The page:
One month after Peterson pinned Luedtke, he proposed to her.
Kerl has experienced many pinning ceremonies during her time in Greek life. She considers them important ceremonies for the couples’ relationships and said she thinks ceremonies are a fun way to celebrate the couple.
“I think what a pinning stands for is pretty cool,” Kerl said. “No matter what chapter someone is in, we all make vows to our chapter and our sisters or brothers. To put each other above their letters shows that it’s a pretty important relationship.”
Kelsey Tieken, a senior biochemistry and psychology major and Delta Gamma, was pinned a few weeks ago by her boyfriend Spencer Petersen, 21, of Sigma Nu. They will have been together for three years this December, and she considers the pinning a special moment in their relationship.
At the ceremony, she walked down the stairs of Delta Gamma into the foyer while her sisters lined the stairs holding candles and singing ritual songs. Three of her best friends spoke, and three of Petersen’s best friends in Sigma Nu spoke about their relationship and how they’d seen it grow over the three years they had been together.
“One of my best friends who has known us since freshman year of high school said she couldn’t think of a better couple,” Tieken said.
And even though hearing her best friend say that was a highlight of the ceremony, it wasn’t what she thought to be the most memorable part.
“Something I’ll always remember, no matter what, is the moment when he put his pin on me, signifying that he was putting me above his fraternity,” Tieken said.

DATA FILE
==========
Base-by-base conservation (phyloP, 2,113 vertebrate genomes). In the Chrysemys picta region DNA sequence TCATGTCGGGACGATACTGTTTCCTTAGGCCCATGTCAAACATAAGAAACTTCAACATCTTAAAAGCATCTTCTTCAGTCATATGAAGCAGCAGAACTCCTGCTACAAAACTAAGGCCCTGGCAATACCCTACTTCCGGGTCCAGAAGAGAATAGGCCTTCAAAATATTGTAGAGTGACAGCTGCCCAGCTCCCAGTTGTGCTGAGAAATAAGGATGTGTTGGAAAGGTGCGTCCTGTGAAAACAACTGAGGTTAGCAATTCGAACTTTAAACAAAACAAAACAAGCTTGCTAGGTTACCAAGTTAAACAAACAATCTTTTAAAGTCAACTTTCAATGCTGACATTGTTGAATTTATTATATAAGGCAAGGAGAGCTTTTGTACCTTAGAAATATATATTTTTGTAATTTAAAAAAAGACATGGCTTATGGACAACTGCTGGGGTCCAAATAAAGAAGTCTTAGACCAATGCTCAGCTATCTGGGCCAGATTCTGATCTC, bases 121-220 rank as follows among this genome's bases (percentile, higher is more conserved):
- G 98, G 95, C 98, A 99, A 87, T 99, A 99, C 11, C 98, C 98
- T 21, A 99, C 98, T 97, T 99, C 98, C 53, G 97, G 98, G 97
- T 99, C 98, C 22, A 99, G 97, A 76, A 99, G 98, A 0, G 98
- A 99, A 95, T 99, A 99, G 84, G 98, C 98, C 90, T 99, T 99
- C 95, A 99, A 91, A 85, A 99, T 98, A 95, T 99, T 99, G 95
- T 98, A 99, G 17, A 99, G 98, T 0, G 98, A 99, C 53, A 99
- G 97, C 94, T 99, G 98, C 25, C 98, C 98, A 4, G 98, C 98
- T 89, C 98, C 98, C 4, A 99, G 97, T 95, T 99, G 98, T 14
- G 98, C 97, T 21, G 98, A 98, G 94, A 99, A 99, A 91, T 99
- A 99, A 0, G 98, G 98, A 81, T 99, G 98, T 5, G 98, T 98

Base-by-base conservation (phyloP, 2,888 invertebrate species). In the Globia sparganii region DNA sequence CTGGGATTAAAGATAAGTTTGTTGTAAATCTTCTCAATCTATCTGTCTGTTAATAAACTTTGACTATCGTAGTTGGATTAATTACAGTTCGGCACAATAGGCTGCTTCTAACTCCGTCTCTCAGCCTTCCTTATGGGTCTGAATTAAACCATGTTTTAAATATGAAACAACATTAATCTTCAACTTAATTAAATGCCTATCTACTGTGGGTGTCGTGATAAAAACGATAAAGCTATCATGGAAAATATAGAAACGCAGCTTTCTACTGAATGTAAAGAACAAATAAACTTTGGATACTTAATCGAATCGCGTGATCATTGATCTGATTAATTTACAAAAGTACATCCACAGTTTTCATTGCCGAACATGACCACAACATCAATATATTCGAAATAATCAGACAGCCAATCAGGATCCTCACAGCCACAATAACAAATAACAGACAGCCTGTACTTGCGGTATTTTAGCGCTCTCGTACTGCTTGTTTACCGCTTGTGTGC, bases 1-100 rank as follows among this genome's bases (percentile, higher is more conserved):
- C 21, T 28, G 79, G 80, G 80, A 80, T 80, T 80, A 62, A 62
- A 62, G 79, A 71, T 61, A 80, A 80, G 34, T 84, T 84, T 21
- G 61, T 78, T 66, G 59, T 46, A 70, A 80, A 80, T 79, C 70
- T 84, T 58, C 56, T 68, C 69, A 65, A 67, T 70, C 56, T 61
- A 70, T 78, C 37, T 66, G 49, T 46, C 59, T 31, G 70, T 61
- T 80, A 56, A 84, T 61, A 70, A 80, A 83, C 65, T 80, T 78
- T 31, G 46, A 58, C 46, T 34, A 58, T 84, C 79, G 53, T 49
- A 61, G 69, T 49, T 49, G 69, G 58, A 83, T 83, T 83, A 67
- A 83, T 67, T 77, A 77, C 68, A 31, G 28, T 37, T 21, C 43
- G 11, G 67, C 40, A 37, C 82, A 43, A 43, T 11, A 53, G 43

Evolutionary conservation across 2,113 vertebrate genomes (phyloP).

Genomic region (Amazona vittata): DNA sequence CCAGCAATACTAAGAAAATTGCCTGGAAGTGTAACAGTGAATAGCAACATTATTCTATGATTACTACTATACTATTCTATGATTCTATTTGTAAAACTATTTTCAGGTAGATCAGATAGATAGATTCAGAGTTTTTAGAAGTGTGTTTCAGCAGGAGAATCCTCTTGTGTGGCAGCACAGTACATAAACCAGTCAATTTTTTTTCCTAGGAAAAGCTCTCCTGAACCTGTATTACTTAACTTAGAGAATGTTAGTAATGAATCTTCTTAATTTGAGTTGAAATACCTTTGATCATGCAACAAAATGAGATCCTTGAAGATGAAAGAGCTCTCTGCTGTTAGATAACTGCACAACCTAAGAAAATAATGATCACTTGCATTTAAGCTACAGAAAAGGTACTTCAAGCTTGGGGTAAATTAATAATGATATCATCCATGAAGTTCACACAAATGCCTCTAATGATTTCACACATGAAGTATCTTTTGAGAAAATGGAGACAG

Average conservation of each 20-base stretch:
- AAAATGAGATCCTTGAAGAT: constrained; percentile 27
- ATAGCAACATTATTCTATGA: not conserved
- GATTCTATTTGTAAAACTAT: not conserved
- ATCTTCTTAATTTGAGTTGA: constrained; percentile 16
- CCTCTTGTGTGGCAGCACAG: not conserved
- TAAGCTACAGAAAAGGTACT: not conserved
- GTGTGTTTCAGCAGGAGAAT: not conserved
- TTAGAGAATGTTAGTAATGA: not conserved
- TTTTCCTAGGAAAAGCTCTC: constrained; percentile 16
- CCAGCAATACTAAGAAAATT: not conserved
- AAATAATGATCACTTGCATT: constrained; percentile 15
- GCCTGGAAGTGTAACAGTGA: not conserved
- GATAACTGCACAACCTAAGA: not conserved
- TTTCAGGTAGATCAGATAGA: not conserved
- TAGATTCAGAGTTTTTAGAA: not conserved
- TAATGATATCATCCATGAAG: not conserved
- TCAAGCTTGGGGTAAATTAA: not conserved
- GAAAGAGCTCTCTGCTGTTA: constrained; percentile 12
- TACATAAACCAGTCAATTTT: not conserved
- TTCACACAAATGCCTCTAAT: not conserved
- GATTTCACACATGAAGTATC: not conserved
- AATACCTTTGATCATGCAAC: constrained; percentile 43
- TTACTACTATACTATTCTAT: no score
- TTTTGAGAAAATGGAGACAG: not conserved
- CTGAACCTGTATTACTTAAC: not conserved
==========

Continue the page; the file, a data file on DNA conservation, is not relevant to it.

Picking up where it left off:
Tieken said a lot of people in the Greek community have compared pinning ceremonies to getting a promise ring. Petersen agreed, noting that being in a relationship for an extended amount of time is a worthy accomplishment and a pinning ceremony highlights that.
“I think (pinning ceremonies) are important because it just kind of shows to your boyfriend or girlfriend that it’s more than just a typical relationship and it means something more,” said Petersen, Tieken’s boyfriend. “The way I look at it is it’s kind of like a pre-engagement. It shows that you have a very serious relationship.”
Gamma Phi Beta alumna Jessica Olson shares a similar outlook with Petersen, having been pinned herself during her time at UNL.
“It was a great experience for me and a big milestone in my relationship, but that doesn’t mean that any ‘un-pinned’ couple is less important or less committed,” Olson said. “I’ve always considered pinnings to be a ‘Greek engagement’ — a fun way to celebrate a relationship by bringing all your friends together.”